Gateway Center is a step in addressing homelessness
Housing the unhoused. No resources to treat the underlying causes. We’ve all heard a lot about it in the news over the last few years.
Despite controversies and delays, the city is close to finishing the project to retrofit the old Lovelace Hospital into the Gateway Center. The Gateway Center will be a vital resource as our community scrambles to find the right mix of solutions at the right scale that will alleviate homelessness and housing insecurity. This facility will assist individuals in finding stable housing and filling gaps in the continuum of care for the unhoused.
Recently, members of ULI NM, a district council of the Urban Land Institute, a nonprofit group focused on bettering the urban environment, had the opportunity to tour the Gateway Center at the Gibson Health Hub. It was a sunny, cold day as our group of architects, real estate professionals, engineers, designers and planners toured the site under construction, dodging the workers and ducking under the occasional hanging wire.
As the tour progressed, some important takeaways emerged; solving Albuquerque’s housing crisis requires an “all of the above” approach. It demands an array of resources, careful programming, and investing in a comprehensive system of care.
Overhauling the old Lovelace Hospital into a facility like the Gateway Center requires radical repurposing of the existing spaces to fit new needs and purposes. It’s exciting to see how the unique characteristics of the building can be utilized to create a tailored and welcoming environment for the community it is intended to serve.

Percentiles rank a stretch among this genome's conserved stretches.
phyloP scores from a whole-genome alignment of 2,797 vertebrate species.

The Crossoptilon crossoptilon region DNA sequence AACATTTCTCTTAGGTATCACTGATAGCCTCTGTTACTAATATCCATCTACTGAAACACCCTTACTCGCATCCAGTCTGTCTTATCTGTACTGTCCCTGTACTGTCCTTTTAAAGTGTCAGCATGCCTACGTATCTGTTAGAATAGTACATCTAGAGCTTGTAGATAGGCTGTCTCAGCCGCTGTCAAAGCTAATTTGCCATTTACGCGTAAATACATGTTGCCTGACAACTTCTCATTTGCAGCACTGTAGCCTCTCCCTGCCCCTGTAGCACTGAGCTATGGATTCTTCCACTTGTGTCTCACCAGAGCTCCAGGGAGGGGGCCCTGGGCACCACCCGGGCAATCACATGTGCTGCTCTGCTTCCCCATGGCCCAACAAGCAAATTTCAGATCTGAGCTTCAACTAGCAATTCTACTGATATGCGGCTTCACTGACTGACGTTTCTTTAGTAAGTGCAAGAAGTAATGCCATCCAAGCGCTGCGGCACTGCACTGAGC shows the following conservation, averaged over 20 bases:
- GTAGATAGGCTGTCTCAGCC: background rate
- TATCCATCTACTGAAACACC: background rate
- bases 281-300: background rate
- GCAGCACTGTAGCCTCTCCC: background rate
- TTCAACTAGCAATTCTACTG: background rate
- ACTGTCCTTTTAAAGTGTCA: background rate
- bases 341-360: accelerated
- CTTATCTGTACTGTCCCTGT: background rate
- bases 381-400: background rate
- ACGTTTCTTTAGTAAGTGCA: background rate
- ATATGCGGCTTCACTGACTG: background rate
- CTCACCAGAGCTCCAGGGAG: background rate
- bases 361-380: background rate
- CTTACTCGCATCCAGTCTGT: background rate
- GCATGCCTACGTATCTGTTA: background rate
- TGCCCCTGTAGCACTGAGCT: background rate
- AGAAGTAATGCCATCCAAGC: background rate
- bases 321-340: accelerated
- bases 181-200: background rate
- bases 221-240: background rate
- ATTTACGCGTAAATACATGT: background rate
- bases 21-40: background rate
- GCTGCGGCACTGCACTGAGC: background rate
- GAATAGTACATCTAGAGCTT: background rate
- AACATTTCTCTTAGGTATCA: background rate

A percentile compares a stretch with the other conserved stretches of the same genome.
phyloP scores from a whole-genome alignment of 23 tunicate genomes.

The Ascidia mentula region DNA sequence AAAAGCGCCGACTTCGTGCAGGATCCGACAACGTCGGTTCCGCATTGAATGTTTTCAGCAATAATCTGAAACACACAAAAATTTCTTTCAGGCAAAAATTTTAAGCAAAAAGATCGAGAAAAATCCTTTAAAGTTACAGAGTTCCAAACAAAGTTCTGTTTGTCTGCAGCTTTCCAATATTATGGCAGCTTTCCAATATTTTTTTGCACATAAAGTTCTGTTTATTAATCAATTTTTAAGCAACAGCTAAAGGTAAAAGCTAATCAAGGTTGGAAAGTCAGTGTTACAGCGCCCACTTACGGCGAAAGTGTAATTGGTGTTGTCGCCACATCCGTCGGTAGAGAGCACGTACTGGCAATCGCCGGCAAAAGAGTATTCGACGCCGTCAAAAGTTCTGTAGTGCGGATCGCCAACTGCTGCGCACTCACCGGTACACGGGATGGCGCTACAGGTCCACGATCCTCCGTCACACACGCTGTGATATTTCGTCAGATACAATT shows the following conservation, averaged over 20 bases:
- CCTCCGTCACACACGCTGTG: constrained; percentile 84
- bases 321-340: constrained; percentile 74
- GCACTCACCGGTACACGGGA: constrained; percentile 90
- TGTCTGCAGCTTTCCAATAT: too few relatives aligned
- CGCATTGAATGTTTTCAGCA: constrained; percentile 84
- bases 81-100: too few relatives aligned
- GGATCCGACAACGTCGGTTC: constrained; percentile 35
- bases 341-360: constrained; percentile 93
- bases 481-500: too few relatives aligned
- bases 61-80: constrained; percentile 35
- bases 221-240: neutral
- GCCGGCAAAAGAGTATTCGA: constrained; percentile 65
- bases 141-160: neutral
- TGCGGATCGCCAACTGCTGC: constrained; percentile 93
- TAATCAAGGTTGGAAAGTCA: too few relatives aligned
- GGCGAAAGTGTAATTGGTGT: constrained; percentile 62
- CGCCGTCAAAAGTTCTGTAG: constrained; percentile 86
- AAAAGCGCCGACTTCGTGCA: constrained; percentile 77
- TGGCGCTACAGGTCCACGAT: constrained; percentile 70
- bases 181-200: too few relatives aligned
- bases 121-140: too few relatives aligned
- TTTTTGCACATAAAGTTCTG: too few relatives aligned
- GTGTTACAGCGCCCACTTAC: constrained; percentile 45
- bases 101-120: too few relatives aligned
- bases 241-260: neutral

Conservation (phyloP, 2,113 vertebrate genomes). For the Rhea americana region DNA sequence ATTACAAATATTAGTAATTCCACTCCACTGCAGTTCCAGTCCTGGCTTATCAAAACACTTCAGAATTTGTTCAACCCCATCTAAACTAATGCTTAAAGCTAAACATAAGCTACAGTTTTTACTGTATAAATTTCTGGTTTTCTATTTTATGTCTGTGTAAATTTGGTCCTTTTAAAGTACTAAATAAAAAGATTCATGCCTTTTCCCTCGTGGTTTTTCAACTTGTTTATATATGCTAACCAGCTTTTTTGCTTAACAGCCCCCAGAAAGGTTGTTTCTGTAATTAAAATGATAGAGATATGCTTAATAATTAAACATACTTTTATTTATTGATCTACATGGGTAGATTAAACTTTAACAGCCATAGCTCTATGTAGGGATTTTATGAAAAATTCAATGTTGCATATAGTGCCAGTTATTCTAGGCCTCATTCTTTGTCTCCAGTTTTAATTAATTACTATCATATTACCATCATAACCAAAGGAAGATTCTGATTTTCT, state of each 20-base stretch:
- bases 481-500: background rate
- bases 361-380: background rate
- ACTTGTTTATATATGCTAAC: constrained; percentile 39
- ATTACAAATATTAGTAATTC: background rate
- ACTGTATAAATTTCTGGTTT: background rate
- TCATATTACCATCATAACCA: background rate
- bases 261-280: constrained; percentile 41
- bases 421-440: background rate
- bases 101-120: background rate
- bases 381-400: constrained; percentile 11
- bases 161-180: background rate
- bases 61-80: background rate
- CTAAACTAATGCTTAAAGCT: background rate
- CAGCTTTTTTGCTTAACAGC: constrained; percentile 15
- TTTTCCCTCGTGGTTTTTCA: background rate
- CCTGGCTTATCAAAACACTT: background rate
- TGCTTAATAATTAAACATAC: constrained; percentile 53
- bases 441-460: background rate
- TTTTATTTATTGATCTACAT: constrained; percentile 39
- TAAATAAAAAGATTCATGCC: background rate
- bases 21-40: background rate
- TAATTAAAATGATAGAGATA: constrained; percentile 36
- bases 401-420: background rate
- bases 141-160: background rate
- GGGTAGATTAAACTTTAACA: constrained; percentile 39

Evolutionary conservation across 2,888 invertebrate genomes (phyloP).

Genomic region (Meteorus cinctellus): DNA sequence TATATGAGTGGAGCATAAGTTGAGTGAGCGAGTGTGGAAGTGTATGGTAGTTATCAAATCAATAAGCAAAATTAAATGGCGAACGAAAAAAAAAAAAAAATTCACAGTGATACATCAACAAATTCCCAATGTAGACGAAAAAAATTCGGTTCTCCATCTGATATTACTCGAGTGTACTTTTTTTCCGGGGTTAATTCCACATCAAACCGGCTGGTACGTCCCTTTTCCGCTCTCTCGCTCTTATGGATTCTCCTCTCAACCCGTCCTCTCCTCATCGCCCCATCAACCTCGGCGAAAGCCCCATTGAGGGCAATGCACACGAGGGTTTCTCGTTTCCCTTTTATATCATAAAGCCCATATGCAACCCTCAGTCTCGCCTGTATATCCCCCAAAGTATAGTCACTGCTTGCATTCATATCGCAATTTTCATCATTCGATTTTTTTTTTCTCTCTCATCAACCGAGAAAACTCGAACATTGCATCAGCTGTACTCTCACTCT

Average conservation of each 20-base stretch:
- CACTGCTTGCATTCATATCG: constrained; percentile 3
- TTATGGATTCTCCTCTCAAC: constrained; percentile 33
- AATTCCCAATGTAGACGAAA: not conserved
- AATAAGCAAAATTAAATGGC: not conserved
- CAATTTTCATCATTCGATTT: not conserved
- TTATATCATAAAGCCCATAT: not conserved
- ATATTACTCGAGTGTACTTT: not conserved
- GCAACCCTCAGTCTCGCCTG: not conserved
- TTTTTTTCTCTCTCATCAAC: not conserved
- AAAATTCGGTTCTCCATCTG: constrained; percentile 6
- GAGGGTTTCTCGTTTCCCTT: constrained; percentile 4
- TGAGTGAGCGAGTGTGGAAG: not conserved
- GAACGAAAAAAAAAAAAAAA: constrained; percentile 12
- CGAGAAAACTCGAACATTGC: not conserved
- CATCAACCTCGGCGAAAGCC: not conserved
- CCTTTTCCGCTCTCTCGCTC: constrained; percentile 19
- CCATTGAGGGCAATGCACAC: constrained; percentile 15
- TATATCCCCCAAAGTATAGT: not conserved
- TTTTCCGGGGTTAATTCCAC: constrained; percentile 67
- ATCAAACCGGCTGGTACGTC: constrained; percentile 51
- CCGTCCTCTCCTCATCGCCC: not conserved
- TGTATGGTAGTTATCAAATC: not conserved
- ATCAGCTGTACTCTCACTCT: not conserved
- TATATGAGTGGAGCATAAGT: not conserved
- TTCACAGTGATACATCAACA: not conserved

Despite being characterized as “hastily developed” by some in the media, it’s clear that much thought and care has gone into designing this new facility. We got a good feel for the possibility and the challenges of retrofitting a complex structure like this into usable space that’s welcoming and efficient.
The services that will be offered at the Gateway Center can make a big impact – especially when the professionals have access to the resources and facilities they need. The health hub will provide emergency overnight beds, medical sobering, and medical respite for individuals in need, primarily by referral. In this way, the Gateway Center is a positive step in addressing homelessness in Albuquerque, and our leaders should remain vigilant in ensuring full operational funding.
Clearly, the Gateway Center alone won’t solve homelessness and housing insecurity in Albuquerque. But we have made progress; statewide the capacity of emergency shelters like this has doubled since 2016 and the number of unhoused has been cut by a third in the last decade. We need more facilities that offer similar services throughout the region. We should be dedicated to creating better places for all – no matter their circumstance.
In addition to the Gateway Center, the Mayor’s Housing Forward plan offers some viable strategies for expanding housing options for people seeking a more permanent home. Remodeling vacant commercial spaces like office buildings and hotels is a good thing – adding to our housing stock will reduce the pressure on our market. It’s estimated that we need anywhere between 15,000 and 17,000 units in the next two years, so let’s get to work.